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Unformatted text preview: are you happier now? -- Always to ask if there prevailed elsewhere Another like yourself that would have held These aged hands as long as you have held them, Not once observing, for all I can see, How they are like your mother's. Well, you have read His letters now, and you have heard me say That in them are the cinders of a passion That was my life; and you have not yet broken Your way out of my house, out of my sight, -- Into the street. You are a strange young man. I know as much as that of you, for certain; And I'm already praying, for your sake, That you be not too strange. Too much of that May lead you bye and bye through gloomy lanes To a sad wilderness, where one may grope Alone, and always, or until he feels Ferocious and invisible animals That wait for men and eat them in the dark. Why do you sit there on the floor so long, Smiling at me while I try to be solemn? Do you not hear it said for your salvation, When I say truth? Are you, at four and twenty, So little deceived in us that you interpret The humor of a woman to be noticed As her choice between you and Acheron? Are you so unscathed yet as to infer That if a woman worries when a man, Or a man-child, has wet shoes on his feet She may as well commemorate with ashes The last eclipse of her tranquillity? If you look up at me and blink again, I shall not have to make you tell me lies To know the letters you have not been reading. I see now that I may have had for nothing A most unpleasant shivering in my conscience When I laid open for your contemplation The wealth of my worn casket. If I did, The fault was not yours wholly. Search again This wreckage we may call for sport a face, And you may chance upon the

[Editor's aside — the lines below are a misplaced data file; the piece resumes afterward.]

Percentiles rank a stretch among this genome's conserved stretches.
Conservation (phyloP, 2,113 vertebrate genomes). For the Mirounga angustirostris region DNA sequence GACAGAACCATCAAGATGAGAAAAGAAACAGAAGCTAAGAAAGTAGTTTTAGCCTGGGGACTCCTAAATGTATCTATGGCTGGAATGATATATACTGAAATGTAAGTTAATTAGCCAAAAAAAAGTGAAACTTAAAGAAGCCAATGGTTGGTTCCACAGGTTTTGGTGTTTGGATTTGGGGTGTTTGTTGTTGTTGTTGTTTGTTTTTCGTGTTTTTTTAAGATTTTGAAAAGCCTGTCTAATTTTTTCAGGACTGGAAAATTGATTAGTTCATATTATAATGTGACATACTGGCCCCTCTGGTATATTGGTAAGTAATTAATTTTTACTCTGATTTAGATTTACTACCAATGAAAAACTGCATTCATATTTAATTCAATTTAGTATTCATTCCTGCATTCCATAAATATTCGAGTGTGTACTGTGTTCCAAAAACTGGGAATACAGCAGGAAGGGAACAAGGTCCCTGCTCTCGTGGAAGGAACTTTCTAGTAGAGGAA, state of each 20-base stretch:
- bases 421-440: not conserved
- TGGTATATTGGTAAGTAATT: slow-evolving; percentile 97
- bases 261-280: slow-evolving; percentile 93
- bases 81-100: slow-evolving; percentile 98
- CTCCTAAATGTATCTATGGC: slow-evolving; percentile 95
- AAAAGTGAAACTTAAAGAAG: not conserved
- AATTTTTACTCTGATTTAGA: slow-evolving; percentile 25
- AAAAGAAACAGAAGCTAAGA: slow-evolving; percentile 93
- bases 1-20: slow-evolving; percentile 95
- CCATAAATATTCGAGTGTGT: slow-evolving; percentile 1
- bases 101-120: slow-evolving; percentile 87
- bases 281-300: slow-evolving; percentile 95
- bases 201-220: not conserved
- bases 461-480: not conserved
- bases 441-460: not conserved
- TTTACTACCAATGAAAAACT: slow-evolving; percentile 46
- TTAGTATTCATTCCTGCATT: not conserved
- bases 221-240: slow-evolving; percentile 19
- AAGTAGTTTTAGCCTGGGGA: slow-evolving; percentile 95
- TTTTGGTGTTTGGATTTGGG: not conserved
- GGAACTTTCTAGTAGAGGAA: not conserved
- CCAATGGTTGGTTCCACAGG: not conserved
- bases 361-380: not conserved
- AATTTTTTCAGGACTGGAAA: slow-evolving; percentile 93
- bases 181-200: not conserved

52 The Three Taverns A Book of Poems By Edwin Arlington Robinson price of havoc That I have paid for a few sorry stones That shine and have no light -- yet once were stars, And sparkled on a crown. Little and weak They seem; and they are cold, I fear, for you. But they that once were fire for me may not Be cold again for me until I die; And only God knows if they may be then. There is a love that ceases to be love In being ourselves. How, then, are we to lose it? You that are sure that you know everything There is to know of love, answer me that. Well? . . . You are not even interested. Once on a far off time when I was young, I felt with your assurance, and all through me, That I had undergone the last and worst Of love's inventions. There was a boy who brought The sun with him and woke me up with it, And that was every morning; every night I tried to dream of him, but never could, More than I might have seen in Adam's eyes Their fond uncertainty when Eve began The play that all her tireless progeny Are not yet weary of. One scene of it Was brief, but was eternal while it lasted; And that was while I was the happiest Of an imaginary six or seven, Somewhere in history but not on earth, For whom the sky had shaken and let stars Rain down like diamonds. Then there were clouds, And a sad end of diamonds; where...
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